This June marks the 100th anniversary of the birth of Gwendolyn Brooks.
The celebrated poet was the first African American to receive the Pulitzer Prize for Poetry. In commemoration, award-winning poet and novelist Angela Jackson and Beacon Press have published A Surprised Queenhood in the New Black Sun: The Life & Legacy of Gwendolyn Brooks.
Jackson explores Brooks' life, getting unprecedented access to Brooks' family, her personal papers, and more. Jackson also examines forty-three of Brooks' poems to give better context and explain the deeper meaning behind the works.
Below is an excerpt from A Surprised Queenhood in the New Black Sun: The Life & Legacy of Gwendolyn Brooks.
In her 1972 autobiography, Report from Part One, Gwendolyn Brooks wrote:
I—who have “gone the gamut” from an almost angry rejectionof my dark skin by some of my brainwashed brothers and sistersto a surprised queenhood in the new black sun—am qualified toenter at least the kindergarten of new consciousness now. Newconsciousness and trudge—toward—progress.I have hopes for myself.
Gwendolyn was further along toward her queenhood, and further than in a kindergarten of black consciousness, further than she herself knew. After all, she was a favorite daughter of the Negro community and had achieved the status of an icon when in 1950 she became the first black person to be awarded a Pulitzer Prize.
Throughout the 1950s, she did not travel much and gave a limited number of readings, but by the 1960s, as her daughter, Nora, grew older, Gwendolyn became a regular presenter of her works in Chicago public schools, from Copernicus to Tanner, down the street from her house. She had a special way with children, who loved her expressive style and her ease with them. She was Somebody, and they knew it.
In 1962, she and Langston Hughes were the only Negro poets to read at the National Poetry Festival, sponsored by the Library of Congress. In 1965, the Metropolitan Community Church honored her at a testimonial at the Pick-Congress Hotel, in downtown Chicago.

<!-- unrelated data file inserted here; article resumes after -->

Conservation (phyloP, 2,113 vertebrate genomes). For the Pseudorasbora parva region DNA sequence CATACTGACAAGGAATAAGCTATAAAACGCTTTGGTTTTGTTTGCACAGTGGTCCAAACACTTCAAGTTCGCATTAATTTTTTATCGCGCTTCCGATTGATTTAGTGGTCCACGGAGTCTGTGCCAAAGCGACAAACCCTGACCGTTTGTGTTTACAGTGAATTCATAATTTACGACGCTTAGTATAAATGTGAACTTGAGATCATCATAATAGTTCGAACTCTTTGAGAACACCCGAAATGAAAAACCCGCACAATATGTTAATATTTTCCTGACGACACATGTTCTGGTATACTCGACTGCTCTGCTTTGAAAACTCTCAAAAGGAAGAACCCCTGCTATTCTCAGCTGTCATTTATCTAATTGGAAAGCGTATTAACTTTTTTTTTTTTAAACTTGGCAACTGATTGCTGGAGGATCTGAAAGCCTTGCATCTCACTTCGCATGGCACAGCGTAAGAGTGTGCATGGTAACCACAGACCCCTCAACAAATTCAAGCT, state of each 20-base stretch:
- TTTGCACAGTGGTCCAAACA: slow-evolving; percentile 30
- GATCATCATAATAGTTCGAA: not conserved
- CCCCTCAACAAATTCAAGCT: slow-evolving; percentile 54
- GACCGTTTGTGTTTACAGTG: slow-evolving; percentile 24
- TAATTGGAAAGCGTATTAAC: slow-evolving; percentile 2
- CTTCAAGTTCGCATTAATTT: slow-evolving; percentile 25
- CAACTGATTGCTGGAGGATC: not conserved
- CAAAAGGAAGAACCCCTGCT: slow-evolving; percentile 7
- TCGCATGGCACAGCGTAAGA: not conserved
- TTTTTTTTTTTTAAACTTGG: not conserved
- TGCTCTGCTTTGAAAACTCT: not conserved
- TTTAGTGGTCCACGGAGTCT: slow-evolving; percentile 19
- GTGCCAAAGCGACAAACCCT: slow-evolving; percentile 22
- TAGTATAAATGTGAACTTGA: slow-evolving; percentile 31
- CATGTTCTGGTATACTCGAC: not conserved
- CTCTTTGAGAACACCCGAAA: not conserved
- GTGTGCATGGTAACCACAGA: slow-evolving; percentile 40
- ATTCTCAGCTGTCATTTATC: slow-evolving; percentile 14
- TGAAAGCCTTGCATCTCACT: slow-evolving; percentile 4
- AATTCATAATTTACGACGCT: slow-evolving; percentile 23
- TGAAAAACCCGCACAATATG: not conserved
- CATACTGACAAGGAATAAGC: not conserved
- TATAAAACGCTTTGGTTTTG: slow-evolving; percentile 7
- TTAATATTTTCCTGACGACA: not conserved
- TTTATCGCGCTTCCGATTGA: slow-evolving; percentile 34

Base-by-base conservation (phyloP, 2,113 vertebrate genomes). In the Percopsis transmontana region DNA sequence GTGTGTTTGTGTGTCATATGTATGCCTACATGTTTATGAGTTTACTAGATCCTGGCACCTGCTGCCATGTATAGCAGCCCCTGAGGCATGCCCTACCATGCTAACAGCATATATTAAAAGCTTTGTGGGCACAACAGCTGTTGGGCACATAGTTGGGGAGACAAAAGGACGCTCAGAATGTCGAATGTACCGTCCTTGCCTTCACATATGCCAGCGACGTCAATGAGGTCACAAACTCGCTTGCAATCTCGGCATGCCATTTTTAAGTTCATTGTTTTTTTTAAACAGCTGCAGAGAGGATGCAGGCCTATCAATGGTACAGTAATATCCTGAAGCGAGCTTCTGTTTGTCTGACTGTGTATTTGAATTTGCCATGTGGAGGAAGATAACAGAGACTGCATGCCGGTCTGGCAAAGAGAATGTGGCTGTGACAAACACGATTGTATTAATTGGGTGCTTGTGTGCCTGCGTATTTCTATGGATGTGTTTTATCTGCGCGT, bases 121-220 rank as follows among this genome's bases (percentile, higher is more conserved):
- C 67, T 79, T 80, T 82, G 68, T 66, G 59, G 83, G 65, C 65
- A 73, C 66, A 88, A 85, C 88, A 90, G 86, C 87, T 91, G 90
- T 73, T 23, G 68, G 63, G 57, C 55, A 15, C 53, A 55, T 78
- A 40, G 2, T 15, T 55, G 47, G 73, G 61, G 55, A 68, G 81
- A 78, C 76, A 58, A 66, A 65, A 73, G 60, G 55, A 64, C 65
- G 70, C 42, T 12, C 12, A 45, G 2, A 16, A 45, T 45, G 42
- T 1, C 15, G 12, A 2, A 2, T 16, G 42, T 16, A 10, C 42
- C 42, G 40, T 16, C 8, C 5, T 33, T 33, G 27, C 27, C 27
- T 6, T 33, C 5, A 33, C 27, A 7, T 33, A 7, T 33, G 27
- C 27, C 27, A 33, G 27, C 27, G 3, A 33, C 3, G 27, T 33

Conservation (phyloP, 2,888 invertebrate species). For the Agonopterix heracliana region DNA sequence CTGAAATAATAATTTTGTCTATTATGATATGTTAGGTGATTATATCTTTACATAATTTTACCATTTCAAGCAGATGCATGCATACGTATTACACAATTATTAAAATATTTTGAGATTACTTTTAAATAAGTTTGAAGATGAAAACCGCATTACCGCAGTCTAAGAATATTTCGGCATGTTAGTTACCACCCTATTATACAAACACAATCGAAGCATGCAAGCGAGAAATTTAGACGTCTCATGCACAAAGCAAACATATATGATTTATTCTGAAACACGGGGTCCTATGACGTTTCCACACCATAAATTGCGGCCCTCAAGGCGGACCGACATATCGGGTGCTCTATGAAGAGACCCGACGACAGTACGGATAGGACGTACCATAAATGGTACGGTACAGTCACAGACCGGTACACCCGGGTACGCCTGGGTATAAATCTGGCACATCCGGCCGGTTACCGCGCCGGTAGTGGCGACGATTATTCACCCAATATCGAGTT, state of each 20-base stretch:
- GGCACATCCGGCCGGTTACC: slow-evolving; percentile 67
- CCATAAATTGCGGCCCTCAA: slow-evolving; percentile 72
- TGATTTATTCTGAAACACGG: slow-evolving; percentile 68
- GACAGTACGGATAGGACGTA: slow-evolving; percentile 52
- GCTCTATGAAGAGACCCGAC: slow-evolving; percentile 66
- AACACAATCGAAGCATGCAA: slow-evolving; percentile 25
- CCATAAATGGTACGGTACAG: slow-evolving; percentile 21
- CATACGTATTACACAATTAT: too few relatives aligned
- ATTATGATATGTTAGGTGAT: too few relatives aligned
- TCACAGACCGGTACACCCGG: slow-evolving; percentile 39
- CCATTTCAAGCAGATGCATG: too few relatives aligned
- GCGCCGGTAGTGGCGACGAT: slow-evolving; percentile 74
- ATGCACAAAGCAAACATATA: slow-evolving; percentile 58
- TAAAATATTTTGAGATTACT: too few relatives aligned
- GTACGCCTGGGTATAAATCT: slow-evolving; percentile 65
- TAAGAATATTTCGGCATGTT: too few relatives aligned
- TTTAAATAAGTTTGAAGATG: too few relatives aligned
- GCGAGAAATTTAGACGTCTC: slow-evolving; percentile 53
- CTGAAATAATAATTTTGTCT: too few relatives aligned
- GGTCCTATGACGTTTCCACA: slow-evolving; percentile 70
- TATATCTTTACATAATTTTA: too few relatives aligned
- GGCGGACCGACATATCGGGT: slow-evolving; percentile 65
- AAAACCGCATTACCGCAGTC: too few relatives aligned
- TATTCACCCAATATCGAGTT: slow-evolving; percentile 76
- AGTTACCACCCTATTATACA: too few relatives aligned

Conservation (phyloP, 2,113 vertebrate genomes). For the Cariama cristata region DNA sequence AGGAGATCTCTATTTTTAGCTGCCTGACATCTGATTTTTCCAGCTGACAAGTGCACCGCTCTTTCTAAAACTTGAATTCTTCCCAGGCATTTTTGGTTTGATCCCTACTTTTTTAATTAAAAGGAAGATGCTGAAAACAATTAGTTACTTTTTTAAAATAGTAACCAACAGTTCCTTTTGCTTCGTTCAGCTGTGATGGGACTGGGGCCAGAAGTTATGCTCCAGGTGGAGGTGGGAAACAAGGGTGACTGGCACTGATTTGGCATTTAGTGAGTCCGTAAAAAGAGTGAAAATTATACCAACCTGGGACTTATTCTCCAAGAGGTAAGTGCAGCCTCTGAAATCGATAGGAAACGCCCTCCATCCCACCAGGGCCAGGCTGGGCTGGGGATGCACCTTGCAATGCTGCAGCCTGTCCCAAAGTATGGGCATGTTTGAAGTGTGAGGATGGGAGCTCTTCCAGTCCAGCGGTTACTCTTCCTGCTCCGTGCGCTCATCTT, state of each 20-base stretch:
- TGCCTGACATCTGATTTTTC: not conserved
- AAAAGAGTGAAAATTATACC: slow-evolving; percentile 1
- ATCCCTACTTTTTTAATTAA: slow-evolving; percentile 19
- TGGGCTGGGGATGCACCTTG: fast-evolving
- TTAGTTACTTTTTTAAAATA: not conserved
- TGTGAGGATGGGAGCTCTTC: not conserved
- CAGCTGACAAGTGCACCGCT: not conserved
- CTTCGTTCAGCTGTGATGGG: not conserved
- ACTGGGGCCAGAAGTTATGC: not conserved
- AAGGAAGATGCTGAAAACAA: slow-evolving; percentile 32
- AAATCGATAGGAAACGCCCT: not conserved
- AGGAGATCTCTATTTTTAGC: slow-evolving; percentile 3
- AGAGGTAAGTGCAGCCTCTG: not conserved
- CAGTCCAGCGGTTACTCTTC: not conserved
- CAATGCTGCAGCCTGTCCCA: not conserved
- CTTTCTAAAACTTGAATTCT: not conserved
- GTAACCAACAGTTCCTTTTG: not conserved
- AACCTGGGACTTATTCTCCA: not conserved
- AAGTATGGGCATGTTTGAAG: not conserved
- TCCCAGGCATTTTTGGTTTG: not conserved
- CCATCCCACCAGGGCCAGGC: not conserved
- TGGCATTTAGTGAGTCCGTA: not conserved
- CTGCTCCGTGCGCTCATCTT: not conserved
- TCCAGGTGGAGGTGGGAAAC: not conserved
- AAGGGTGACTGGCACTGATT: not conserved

She was royalty, of a kind.
It was the young black people who had ignited the fires that smoldered in her, the young black poets who had put the light in her eyes. A new world beckoned.
Even before the Fisk Writers Conference of April 1967, in February 1966, she had given a reading in Rochester, Michigan, and met another poet who would be important on her path to the new Black Consciousness. Dudley Randall struck her as a gentle man, not at all as she had anticipated from his tough reviews in Negro Digest. “Oh, you’re Dudley Randall. I thought you were terrible, but you’re all right,” he remembered her saying. They had dinner at his house, with his wife, and poets Oliver LaGrone, Joyce Whitsit, and Harold Lawrence. Randall was a longtime admirer of Gwendolyn’s poetry and asked her to contribute to his publishing house.
Broadside Press was born when Randall published his own civil rights poem, “Ballad of Birmingham.” He asked Gwendolyn if he might do broadsides of her poems “We Real Cool” and “Martin Luther King Jr.” Soon, Randall and Margaret Burroughs were editing an anthology dedicated to Malcolm X. Gwendolyn sent her legendary poem “Malcolm X” for what would become Malcolm: Poems on the Life and Death of Malcolm, published in May 1967.
In 1968, Don Lee was published through Broadside Press. He had been recommended by Margaret Burroughs after self-publishing Think Black. Broadside Press published Black Pride, then the blockbuster and artistically ground-breaking Don’t Cry, Scream. Lee was satisfied with his publisher and wanted to contribute even more to the development of the black community. He knew that Gwendolyn had reached the point in her political sentiments that she was ready to move from Harper & Row. He influenced her to publish her new work at Broadside Press.
Gwendolyn listened and agreed. But make no mistake about it— she put her work where she professed that it should be. She expressed black unity and fidelity to black economic prosperity and the liberation of black psyches. She believed that she had to build up a black publishing house. It was, she believed, her duty. Lee stressed to her the importance of institution building, of building black schools, publishing houses, and organizations that would live beyond the lifespans of their founders. This business of institution building was central to the thinking of the Black Arts Movement in Chicago which, as it turns out, would prove to be the intellectual center of the movement. Gwendolyn was in the thick of things.